Despite the best efforts of HR departments, I’m often surprised by the wide variance in the salaries people earn in similar positions and at similar companies. The higher you go up in the corporate ranks, the wider that variance seems to become. I think there is a misconception among job seekers that salary ranges for common positions are tighter than they really are. I’ve seen it so frequently I felt compelled to write a blog on how to negotiate salary.
Salary negotiation can be daunting. It doesn’t come naturally for most of us, and its especially stressful when we really want to land the job. In the heat of the moment, when the job offer or promotion seems to hang in the balance, the desire to avoid risk and capitulate on salary is strong. So strong in fact, I’d say less than 30% of candidates even negotiate salary at all.
There is also a common misconception that there is some uniformity in salaries across positions. There really isn’t. Even though HR departments try to normalize roles and salaries, there are always outliers and exceptions. We need to take personal responsibility for negotiating the best deal we can – in the case of salaries negotiation, a little fortitude and a thoughtful approach goes a long way.
I frequently see candidates for the same job e.g. Director of Product Management, with nearly identical qualifications and backgrounds, demanding salaries that are separated by 30% or more. To me, this underscores the importance of solid research and negotiation at the offer stage.
When done correctly, there is actually very little risk in negotiating salary. I understand that in the moment, it can feel differently. You’re often thrilled to have received an offer or raise in the first place. It can be easy to start fretting that they could pull the offer if you cause too much trouble by negotiating. Our minds can spin until we take the path of least resistance and sign the deal.
The truth is, we can negotiate salary in a manner that presents no added risk. If we do it with the right tone and approach, you will actually reaffirm why you were offered the position the first place.
Here are 3 practical strategies for how to negotiate salary. Follow them and they will help you get the best deal possible without introducing any risk.
Too often, candidates settle for a lower than optimal salary because they assign value to money as an individual instead of as a corporation. Yes, ten thousand dollars is a lot of extra money to you. But it’s not a lot of money to a company. Companies think much more in terms of value for money vs. absolute dollars. Remember that when you’re afraid to ask for a little more.
When managers assemble offers, they almost always build in some buffer for negotiation. If they haven’t explicitly stated is their “best and final offer”, you can feel confident in negotiating. Generally speaking you can get an additional 5% just by asking for it.
Check out my script for asking for more.
When you’re interviewing for a job, or talking about a new role at work, there is a race for who will ask about salary expectations first. You must win this race – otherwise you’re at a huge negotiating disadvantage. If you allow them to ask you for your salary expectations before you can ask for the budgeted salary range, you’re already at a disadvantage. In this case you have to give a number without any information. God forbid you say a number that is lower than they’re budgeted amount. The goal is to ask for the budgeted salary range in the basic information gathering part of the process i.e. when you’re talking to a recruiter or HR person.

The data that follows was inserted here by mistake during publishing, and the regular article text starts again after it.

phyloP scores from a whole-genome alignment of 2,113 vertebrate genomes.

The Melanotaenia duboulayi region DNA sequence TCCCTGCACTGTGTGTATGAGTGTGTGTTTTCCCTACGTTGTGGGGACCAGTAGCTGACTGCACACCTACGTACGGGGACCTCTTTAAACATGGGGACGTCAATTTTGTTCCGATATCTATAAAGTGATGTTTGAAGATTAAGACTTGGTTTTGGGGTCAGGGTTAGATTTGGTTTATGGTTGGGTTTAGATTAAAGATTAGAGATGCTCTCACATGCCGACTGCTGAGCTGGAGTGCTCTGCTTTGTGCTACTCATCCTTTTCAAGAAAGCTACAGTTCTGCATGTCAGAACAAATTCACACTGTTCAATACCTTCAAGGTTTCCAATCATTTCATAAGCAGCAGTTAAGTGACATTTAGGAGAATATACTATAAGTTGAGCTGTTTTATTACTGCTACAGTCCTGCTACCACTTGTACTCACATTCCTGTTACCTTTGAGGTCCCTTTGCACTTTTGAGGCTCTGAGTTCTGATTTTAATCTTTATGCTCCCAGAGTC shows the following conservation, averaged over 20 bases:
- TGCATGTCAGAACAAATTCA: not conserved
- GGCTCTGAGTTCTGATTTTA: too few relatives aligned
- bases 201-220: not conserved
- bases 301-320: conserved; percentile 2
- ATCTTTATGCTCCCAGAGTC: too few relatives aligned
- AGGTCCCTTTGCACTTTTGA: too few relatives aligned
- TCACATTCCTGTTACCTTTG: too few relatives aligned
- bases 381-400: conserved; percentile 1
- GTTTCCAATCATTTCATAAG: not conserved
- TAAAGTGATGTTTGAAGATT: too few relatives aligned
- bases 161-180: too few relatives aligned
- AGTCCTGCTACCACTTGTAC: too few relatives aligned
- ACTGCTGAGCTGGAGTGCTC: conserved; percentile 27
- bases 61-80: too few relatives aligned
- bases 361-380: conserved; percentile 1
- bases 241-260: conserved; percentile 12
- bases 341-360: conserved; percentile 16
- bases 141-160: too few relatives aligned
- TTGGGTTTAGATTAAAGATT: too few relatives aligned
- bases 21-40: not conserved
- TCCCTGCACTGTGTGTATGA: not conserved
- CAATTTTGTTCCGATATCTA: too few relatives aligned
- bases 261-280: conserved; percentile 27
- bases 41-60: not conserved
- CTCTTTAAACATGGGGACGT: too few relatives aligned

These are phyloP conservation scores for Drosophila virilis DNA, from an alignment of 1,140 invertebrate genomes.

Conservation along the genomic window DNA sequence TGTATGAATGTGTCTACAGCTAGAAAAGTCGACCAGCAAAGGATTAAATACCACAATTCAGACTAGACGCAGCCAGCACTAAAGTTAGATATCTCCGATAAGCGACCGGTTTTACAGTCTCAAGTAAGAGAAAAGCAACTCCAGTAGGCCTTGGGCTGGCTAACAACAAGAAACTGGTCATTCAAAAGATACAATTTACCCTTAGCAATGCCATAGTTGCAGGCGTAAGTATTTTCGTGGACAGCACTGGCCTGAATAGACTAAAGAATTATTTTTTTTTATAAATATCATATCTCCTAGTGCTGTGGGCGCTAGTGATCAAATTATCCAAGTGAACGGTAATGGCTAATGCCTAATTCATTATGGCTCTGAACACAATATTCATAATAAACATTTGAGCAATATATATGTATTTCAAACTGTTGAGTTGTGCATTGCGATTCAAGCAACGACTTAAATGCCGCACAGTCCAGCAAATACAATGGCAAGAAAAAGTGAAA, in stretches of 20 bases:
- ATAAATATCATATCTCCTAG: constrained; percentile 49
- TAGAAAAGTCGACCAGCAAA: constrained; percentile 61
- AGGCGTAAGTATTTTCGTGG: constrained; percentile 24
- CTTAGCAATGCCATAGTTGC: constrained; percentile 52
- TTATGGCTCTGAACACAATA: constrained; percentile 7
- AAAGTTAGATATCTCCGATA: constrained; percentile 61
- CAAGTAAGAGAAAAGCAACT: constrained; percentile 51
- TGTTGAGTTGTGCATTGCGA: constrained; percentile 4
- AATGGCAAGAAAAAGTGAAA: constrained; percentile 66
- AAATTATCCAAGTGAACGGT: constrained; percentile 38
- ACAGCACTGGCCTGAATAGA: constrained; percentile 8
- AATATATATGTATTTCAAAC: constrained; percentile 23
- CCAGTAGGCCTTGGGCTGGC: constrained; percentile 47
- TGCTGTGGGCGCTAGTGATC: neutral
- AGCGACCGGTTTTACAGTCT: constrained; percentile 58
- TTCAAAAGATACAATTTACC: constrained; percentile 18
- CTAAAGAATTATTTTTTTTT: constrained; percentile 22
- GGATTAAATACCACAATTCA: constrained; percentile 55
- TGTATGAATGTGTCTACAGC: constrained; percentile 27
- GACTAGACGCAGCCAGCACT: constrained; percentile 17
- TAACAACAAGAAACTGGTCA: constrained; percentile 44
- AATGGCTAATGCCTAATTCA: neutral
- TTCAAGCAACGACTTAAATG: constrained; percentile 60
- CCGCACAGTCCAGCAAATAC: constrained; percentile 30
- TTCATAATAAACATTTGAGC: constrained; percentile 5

Just make sure when you ask, you do it tactfully. Ask the HR person or recruiter vs. the hiring manager whenever possible. If you are forced to go first, give a wide range. Say something like, I’m looking for a total compensation package between 50K and 70K depending on the mix of base, bonus and equity components. This approach gives you the best chance of getting the maximum amount the company is willing to pay.
Learn more about negotiating job offers here.
It’s pretty easy to find salary ranges for most companies and most positions on the web. Glassdoor and others make it really easy. My recommendation is to research the salaries for positions similar to yours at various companies similar to the one you’re going to work at. Then add 10% – 20%. This gives you the best chance of getting the best deal without pricing yourself out of contention. Even if you’re a little high, hiring managers generally won’t rule you out.
There are only three mistakes you can make here. The first is to ask for too little – the advice above will help with that. The second is to ask for a wildly high salary, completely out of line with the role – remember the goal is to get the most you can, not to waste people’s time. The last mistake is use an aggressive or combative tone. The best negotiation is done with a smile on your face.
Check out my blog on negotiating hard without being a jerk.
You really only get one shot at negotiating your salary. Sure, you can go back later and ask your boss for a raise, but at that point you’ve locked yourself into a range that is difficult to get out of. Your best opportunity to negotiate is when they’re offering you the job in the first place – they like you, you’ve done no wrong – strike while the iron is hot! As long as you use a friendly tone, and stay within reason, there is very little risk to asking for a bit more.
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